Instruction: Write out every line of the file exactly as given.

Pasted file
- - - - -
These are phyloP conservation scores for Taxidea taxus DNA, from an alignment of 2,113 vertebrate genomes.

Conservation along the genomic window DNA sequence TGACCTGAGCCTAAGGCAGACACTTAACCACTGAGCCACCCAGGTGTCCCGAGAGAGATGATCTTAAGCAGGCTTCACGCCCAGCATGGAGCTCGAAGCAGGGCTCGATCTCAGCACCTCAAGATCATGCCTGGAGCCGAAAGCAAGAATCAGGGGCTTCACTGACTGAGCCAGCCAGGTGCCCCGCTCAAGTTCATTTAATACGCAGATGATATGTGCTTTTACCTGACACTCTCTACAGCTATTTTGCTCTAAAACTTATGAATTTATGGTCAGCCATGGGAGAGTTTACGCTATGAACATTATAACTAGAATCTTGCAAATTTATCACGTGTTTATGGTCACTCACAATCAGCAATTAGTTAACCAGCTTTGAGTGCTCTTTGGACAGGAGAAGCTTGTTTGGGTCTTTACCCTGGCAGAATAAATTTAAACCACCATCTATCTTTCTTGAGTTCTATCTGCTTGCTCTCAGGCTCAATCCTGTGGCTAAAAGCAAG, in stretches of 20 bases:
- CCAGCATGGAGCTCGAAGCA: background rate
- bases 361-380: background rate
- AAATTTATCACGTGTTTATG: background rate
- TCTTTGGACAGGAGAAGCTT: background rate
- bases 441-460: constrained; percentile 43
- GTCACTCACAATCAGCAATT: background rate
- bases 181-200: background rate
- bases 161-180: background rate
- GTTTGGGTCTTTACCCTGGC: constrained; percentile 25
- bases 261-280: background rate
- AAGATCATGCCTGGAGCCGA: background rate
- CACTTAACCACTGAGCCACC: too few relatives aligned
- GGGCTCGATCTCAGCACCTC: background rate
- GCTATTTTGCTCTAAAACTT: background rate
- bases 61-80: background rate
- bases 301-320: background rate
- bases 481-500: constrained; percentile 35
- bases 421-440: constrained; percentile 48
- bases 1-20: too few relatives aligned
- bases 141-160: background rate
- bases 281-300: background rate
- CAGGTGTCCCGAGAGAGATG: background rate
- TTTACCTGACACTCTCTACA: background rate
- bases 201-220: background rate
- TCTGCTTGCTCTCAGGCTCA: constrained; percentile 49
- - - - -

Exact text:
These are phyloP conservation scores for Taxidea taxus DNA, from an alignment of 2,113 vertebrate genomes.

Conservation along the genomic window DNA sequence TGACCTGAGCCTAAGGCAGACACTTAACCACTGAGCCACCCAGGTGTCCCGAGAGAGATGATCTTAAGCAGGCTTCACGCCCAGCATGGAGCTCGAAGCAGGGCTCGATCTCAGCACCTCAAGATCATGCCTGGAGCCGAAAGCAAGAATCAGGGGCTTCACTGACTGAGCCAGCCAGGTGCCCCGCTCAAGTTCATTTAATACGCAGATGATATGTGCTTTTACCTGACACTCTCTACAGCTATTTTGCTCTAAAACTTATGAATTTATGGTCAGCCATGGGAGAGTTTACGCTATGAACATTATAACTAGAATCTTGCAAATTTATCACGTGTTTATGGTCACTCACAATCAGCAATTAGTTAACCAGCTTTGAGTGCTCTTTGGACAGGAGAAGCTTGTTTGGGTCTTTACCCTGGCAGAATAAATTTAAACCACCATCTATCTTTCTTGAGTTCTATCTGCTTGCTCTCAGGCTCAATCCTGTGGCTAAAAGCAAG, in stretches of 20 bases:
- CCAGCATGGAGCTCGAAGCA: background rate
- bases 361-380: background rate
- AAATTTATCACGTGTTTATG: background rate
- TCTTTGGACAGGAGAAGCTT: background rate
- bases 441-460: constrained; percentile 43
- GTCACTCACAATCAGCAATT: background rate
- bases 181-200: background rate
- bases 161-180: background rate
- GTTTGGGTCTTTACCCTGGC: constrained; percentile 25
- bases 261-280: background rate
- AAGATCATGCCTGGAGCCGA: background rate
- CACTTAACCACTGAGCCACC: too few relatives aligned
- GGGCTCGATCTCAGCACCTC: background rate
- GCTATTTTGCTCTAAAACTT: background rate
- bases 61-80: background rate
- bases 301-320: background rate
- bases 481-500: constrained; percentile 35
- bases 421-440: constrained; percentile 48
- bases 1-20: too few relatives aligned
- bases 141-160: background rate
- bases 281-300: background rate
- CAGGTGTCCCGAGAGAGATG: background rate
- TTTACCTGACACTCTCTACA: background rate
- bases 201-220: background rate
- TCTGCTTGCTCTCAGGCTCA: constrained; percentile 49